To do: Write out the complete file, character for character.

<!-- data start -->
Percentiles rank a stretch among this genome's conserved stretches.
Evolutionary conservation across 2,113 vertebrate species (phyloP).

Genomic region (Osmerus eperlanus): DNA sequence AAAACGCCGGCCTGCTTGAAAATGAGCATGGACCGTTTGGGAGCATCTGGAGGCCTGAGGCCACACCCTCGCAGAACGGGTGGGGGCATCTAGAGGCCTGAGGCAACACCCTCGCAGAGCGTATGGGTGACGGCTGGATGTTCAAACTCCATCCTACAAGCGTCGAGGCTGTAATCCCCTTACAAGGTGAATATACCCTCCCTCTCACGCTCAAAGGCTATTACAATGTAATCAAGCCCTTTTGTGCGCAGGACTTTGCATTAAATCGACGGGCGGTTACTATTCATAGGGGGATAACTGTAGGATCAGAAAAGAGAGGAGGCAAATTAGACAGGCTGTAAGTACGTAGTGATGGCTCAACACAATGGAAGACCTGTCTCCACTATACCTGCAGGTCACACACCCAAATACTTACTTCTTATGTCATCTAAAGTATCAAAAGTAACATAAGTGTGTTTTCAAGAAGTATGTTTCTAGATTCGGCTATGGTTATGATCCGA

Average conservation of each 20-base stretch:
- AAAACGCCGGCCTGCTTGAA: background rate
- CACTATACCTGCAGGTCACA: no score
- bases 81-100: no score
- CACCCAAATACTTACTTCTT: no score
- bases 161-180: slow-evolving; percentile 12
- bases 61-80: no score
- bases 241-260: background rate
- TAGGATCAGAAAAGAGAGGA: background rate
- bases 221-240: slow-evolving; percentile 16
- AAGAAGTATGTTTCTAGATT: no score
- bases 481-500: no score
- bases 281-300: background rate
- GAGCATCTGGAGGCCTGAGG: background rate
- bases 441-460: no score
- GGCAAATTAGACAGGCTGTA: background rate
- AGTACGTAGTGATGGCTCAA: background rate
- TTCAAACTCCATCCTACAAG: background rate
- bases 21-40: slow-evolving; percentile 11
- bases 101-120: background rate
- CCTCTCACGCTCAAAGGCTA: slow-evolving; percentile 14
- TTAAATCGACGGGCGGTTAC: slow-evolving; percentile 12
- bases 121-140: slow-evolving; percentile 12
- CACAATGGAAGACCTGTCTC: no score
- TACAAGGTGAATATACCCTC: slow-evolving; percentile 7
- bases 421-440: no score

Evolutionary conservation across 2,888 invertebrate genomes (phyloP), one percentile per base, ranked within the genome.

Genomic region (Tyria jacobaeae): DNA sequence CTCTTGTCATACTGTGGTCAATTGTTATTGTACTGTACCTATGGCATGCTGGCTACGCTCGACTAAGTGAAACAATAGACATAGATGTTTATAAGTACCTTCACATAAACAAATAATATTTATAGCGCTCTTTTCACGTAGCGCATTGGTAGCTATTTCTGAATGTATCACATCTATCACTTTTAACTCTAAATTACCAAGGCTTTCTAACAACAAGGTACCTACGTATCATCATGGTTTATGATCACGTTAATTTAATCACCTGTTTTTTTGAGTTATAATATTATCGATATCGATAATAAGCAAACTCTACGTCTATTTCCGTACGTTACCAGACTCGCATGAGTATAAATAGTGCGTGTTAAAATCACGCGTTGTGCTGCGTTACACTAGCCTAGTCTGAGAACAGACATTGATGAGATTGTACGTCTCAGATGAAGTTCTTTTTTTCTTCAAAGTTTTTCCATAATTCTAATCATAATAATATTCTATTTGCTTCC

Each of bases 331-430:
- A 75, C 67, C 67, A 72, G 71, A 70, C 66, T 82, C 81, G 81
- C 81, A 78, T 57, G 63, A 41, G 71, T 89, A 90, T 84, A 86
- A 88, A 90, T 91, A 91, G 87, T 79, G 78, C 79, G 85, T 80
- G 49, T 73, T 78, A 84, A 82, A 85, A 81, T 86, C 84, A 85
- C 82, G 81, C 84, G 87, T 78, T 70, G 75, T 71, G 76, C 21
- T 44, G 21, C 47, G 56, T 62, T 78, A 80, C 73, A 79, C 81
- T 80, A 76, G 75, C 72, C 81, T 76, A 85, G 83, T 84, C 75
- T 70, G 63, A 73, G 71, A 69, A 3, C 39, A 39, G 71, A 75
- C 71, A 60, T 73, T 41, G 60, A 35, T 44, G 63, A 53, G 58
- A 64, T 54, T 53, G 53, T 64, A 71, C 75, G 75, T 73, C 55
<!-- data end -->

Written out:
Percentiles rank a stretch among this genome's conserved stretches.
Evolutionary conservation across 2,113 vertebrate species (phyloP).

Genomic region (Osmerus eperlanus): DNA sequence AAAACGCCGGCCTGCTTGAAAATGAGCATGGACCGTTTGGGAGCATCTGGAGGCCTGAGGCCACACCCTCGCAGAACGGGTGGGGGCATCTAGAGGCCTGAGGCAACACCCTCGCAGAGCGTATGGGTGACGGCTGGATGTTCAAACTCCATCCTACAAGCGTCGAGGCTGTAATCCCCTTACAAGGTGAATATACCCTCCCTCTCACGCTCAAAGGCTATTACAATGTAATCAAGCCCTTTTGTGCGCAGGACTTTGCATTAAATCGACGGGCGGTTACTATTCATAGGGGGATAACTGTAGGATCAGAAAAGAGAGGAGGCAAATTAGACAGGCTGTAAGTACGTAGTGATGGCTCAACACAATGGAAGACCTGTCTCCACTATACCTGCAGGTCACACACCCAAATACTTACTTCTTATGTCATCTAAAGTATCAAAAGTAACATAAGTGTGTTTTCAAGAAGTATGTTTCTAGATTCGGCTATGGTTATGATCCGA

Average conservation of each 20-base stretch:
- AAAACGCCGGCCTGCTTGAA: background rate
- CACTATACCTGCAGGTCACA: no score
- bases 81-100: no score
- CACCCAAATACTTACTTCTT: no score
- bases 161-180: slow-evolving; percentile 12
- bases 61-80: no score
- bases 241-260: background rate
- TAGGATCAGAAAAGAGAGGA: background rate
- bases 221-240: slow-evolving; percentile 16
- AAGAAGTATGTTTCTAGATT: no score
- bases 481-500: no score
- bases 281-300: background rate
- GAGCATCTGGAGGCCTGAGG: background rate
- bases 441-460: no score
- GGCAAATTAGACAGGCTGTA: background rate
- AGTACGTAGTGATGGCTCAA: background rate
- TTCAAACTCCATCCTACAAG: background rate
- bases 21-40: slow-evolving; percentile 11
- bases 101-120: background rate
- CCTCTCACGCTCAAAGGCTA: slow-evolving; percentile 14
- TTAAATCGACGGGCGGTTAC: slow-evolving; percentile 12
- bases 121-140: slow-evolving; percentile 12
- CACAATGGAAGACCTGTCTC: no score
- TACAAGGTGAATATACCCTC: slow-evolving; percentile 7
- bases 421-440: no score

Evolutionary conservation across 2,888 invertebrate genomes (phyloP), one percentile per base, ranked within the genome.

Genomic region (Tyria jacobaeae): DNA sequence CTCTTGTCATACTGTGGTCAATTGTTATTGTACTGTACCTATGGCATGCTGGCTACGCTCGACTAAGTGAAACAATAGACATAGATGTTTATAAGTACCTTCACATAAACAAATAATATTTATAGCGCTCTTTTCACGTAGCGCATTGGTAGCTATTTCTGAATGTATCACATCTATCACTTTTAACTCTAAATTACCAAGGCTTTCTAACAACAAGGTACCTACGTATCATCATGGTTTATGATCACGTTAATTTAATCACCTGTTTTTTTGAGTTATAATATTATCGATATCGATAATAAGCAAACTCTACGTCTATTTCCGTACGTTACCAGACTCGCATGAGTATAAATAGTGCGTGTTAAAATCACGCGTTGTGCTGCGTTACACTAGCCTAGTCTGAGAACAGACATTGATGAGATTGTACGTCTCAGATGAAGTTCTTTTTTTCTTCAAAGTTTTTCCATAATTCTAATCATAATAATATTCTATTTGCTTCC

Each of bases 331-430:
- A 75, C 67, C 67, A 72, G 71, A 70, C 66, T 82, C 81, G 81
- C 81, A 78, T 57, G 63, A 41, G 71, T 89, A 90, T 84, A 86
- A 88, A 90, T 91, A 91, G 87, T 79, G 78, C 79, G 85, T 80
- G 49, T 73, T 78, A 84, A 82, A 85, A 81, T 86, C 84, A 85
- C 82, G 81, C 84, G 87, T 78, T 70, G 75, T 71, G 76, C 21
- T 44, G 21, C 47, G 56, T 62, T 78, A 80, C 73, A 79, C 81
- T 80, A 76, G 75, C 72, C 81, T 76, A 85, G 83, T 84, C 75
- T 70, G 63, A 73, G 71, A 69, A 3, C 39, A 39, G 71, A 75
- C 71, A 60, T 73, T 41, G 60, A 35, T 44, G 63, A 53, G 58
- A 64, T 54, T 53, G 53, T 64, A 71, C 75, G 75, T 73, C 55